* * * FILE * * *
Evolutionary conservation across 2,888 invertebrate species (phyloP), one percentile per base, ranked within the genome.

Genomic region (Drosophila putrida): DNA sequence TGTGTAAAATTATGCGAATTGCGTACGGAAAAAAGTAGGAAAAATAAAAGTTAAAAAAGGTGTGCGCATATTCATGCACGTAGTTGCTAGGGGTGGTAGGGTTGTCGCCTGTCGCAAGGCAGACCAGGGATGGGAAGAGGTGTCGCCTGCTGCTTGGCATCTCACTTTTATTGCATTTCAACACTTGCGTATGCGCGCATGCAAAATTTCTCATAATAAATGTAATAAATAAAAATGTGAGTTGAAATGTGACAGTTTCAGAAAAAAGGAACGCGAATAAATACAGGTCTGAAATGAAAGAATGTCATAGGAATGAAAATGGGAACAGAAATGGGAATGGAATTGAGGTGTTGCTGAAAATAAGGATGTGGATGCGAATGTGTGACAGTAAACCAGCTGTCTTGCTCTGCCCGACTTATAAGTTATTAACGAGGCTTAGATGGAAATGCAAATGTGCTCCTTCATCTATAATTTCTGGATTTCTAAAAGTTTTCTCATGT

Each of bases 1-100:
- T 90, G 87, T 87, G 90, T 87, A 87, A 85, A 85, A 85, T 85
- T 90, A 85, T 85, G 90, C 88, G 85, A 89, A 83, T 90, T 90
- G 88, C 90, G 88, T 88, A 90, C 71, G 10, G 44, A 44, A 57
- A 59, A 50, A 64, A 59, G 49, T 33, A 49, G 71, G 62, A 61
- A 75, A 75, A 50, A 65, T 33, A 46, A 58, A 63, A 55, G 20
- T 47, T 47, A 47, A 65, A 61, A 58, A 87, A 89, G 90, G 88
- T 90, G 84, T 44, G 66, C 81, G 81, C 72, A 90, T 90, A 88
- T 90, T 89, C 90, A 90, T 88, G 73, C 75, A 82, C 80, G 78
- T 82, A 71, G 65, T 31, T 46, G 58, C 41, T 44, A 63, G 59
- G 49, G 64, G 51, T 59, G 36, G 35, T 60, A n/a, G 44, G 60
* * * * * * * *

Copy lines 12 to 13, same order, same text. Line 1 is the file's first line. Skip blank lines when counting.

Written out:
- T 82, A 71, G 65, T 31, T 46, G 58, C 41, T 44, A 63, G 59
- G 49, G 64, G 51, T 59, G 36, G 35, T 60, A n/a, G 44, G 60